Why we are consulting

In January 2019 the TGA consulted on a proposal to introduce a Unique Device Identification (UDI) System for medical devices in Australia.  The rationale for a UDI was set out in this first paper, including the benefits to patient safety.

There was a strong consensus across all stakeholder groups for the need to introduce the UDI system in Australia. The majority of respondents also considered that the TGA should be responsible for establishing and managing the AusUDID, and that it should be linked to the Australian Register of Therapeutic Goods (ARTG), as well as other databases.

As a result, the TGA will undertake a series of consultations to inform the planning and design of a potential Australian implementation.  Each consultation will be designed to cover key topic areas that we will need to consider as we progress with our planning.  The consultation process is anticipated to include consultation papers, stakeholder workshops and discussions, and we will engage broadly across the health system – from supply, procurement and distribution through to clinical use, patients and consumers, registries and the use of device information for post-market analysis and research.

These consultations will inform the policy decisions that will be made by the Australian Government.

In this second consultation we are seeking your views on:

  1. What are the benefits of an Australian UDI System across the broader health system?
  2. Should the first phase of an Australian implementation be limited to a small number of high-risk devices?
  3. If the Australian implementation fully aligns with the IMDRF guidance what will the impact be?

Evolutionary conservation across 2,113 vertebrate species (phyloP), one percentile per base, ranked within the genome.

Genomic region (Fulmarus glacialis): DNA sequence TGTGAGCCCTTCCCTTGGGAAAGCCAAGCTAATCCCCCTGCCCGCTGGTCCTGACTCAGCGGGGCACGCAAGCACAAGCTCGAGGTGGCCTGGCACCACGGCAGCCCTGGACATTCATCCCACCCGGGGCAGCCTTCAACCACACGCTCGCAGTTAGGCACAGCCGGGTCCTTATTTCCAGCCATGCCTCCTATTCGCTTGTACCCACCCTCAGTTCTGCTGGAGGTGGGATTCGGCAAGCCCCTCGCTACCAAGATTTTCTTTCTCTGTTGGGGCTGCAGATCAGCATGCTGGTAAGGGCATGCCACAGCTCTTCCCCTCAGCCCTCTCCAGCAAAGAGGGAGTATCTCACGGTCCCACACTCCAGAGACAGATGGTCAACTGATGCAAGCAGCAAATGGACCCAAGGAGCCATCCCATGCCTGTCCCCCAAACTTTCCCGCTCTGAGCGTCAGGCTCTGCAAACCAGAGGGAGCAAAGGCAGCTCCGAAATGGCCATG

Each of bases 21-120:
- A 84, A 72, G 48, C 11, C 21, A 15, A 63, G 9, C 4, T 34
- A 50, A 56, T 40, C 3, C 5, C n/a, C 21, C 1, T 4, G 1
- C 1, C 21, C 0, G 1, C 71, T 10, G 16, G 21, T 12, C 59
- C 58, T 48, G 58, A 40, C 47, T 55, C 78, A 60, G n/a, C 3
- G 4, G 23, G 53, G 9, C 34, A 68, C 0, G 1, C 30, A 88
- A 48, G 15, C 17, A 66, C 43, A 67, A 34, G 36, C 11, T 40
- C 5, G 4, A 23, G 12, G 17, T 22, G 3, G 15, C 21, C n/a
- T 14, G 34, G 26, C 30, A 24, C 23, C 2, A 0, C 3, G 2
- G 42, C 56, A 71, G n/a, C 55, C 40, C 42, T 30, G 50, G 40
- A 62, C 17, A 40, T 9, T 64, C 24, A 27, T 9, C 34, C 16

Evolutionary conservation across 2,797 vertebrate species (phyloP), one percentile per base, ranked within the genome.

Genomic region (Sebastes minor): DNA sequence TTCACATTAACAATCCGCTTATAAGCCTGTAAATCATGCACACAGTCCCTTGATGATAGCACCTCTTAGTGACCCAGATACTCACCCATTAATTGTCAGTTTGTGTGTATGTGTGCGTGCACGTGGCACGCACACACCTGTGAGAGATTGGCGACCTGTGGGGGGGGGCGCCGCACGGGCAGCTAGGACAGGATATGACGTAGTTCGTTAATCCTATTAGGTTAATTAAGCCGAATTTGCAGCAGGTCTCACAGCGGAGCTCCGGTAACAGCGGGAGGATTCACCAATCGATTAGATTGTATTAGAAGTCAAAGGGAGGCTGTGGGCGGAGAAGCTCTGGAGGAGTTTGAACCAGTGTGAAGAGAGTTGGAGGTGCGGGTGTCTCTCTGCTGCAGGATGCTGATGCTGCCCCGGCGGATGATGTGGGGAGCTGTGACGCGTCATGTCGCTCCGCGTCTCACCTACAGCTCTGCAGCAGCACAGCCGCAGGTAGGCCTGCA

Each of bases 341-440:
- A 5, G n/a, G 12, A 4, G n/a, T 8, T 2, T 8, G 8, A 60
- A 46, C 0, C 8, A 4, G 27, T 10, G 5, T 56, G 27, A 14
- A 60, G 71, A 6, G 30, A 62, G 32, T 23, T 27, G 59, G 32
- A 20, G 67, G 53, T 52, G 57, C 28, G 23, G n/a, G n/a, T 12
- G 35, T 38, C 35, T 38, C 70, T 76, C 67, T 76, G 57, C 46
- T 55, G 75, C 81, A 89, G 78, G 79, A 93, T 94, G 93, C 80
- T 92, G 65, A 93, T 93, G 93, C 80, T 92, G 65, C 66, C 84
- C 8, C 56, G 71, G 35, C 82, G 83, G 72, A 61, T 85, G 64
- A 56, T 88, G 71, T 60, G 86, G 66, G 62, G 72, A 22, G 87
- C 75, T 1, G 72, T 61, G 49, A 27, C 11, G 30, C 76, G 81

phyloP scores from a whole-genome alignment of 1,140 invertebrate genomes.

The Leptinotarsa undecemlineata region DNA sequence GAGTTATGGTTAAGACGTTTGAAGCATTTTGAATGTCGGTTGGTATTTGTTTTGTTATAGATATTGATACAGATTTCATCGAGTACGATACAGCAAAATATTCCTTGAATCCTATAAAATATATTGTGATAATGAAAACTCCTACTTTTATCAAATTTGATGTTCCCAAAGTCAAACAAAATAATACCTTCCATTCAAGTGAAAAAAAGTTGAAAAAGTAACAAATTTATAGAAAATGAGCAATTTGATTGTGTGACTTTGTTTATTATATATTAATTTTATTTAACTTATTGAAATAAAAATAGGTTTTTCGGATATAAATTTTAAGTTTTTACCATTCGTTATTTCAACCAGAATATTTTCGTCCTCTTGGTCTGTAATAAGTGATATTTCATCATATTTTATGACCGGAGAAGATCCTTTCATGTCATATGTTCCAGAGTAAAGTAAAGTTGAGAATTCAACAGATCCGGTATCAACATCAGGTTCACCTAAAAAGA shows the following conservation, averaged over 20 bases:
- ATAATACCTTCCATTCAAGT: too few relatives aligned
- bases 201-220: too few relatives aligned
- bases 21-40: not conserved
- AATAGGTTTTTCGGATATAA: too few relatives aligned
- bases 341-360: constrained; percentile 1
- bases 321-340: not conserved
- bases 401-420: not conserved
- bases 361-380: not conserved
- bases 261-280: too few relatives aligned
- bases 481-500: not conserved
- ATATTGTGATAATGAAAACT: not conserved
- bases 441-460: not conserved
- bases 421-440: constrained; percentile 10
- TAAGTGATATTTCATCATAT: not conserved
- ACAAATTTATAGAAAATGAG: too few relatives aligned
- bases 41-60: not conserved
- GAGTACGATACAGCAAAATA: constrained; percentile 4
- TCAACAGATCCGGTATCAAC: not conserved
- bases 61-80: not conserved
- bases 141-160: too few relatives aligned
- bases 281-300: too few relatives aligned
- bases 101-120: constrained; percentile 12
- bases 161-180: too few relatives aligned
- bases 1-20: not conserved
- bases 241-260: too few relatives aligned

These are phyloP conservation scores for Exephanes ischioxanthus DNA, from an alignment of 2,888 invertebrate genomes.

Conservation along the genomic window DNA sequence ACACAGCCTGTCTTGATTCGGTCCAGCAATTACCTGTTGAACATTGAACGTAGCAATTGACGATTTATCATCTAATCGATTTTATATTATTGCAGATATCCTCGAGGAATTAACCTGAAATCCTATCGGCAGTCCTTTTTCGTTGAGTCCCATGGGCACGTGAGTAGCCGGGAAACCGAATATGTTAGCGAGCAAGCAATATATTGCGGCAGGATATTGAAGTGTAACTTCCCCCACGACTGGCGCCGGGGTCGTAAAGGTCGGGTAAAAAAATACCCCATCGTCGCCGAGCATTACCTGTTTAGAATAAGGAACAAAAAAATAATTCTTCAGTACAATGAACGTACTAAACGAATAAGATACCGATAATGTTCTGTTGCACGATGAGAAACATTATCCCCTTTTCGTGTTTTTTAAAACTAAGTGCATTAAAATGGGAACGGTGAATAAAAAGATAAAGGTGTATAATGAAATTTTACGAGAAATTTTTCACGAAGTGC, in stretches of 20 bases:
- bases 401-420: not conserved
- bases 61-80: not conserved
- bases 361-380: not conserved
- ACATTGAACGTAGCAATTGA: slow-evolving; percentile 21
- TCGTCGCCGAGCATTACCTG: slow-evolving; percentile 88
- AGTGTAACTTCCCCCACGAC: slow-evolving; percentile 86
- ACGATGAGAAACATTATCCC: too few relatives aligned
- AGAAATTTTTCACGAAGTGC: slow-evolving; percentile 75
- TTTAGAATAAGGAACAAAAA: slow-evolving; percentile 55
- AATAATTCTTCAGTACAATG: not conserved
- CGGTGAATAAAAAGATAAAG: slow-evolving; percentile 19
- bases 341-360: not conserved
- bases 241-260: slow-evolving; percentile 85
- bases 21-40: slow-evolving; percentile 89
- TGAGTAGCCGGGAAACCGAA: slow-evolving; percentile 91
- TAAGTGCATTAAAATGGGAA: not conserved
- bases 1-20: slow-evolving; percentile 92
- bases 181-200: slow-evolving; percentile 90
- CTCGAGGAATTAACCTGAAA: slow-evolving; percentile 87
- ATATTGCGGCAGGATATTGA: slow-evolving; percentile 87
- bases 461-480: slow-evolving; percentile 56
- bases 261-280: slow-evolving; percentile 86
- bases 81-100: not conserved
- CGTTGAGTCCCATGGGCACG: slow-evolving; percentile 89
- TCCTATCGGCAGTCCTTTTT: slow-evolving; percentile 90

4. What mechanisms should be considered for submitting the UDI data to the TGA?
  5. What might the benefits be for implementing the EU Basic UDI-DI in Australia?
  6. What are the benefits of the Global Medical Device Nomenclature (GMDN) and how is it being used?

We invite you to complete our online survey (click on the link below).

If you prefer, you can make a submission directly to the Department via post or email at the following addresses:

Medical Devices Reform Unit
Medical Devices Branch
Therapeutic Goods Administration
PO Box 100
WODEN ACT 2606

devicereforms@tga.gov.au

If you choose to do this, you may download the MSWord version of the consultation paper to use as a template for your response.  Please also download and complete a copy of the Cover Sheet.  Both are available via links at the bottom of this page.

What happens next

Submissions will be reviewed by the TGA. A summary of responses will be published and all submissions will be placed on this website (unless marked confidential or indicated otherwise in the survey or submission form).

Outcomes from the consultation will be provided to the Government for consideration.

Audiences

  • Academics
  • Non-government organisations
  • State government agencies
  • Commonwealth agencies
  • Local governments
  • Health professionals
  • Health workforce
  • General public
  • Community groups
  • Businesses
  • Contracted Service Providers
  • Medical Devices & IVDs
  • Other

Interests

  • Hospitals
  • e-Health
  • Health technology
  • Medicare
  • Legislation
  • Pharmaceutical benefits
  • Health insurance
  • Regulatory policy
  • Strategic Policy
  • Policy Development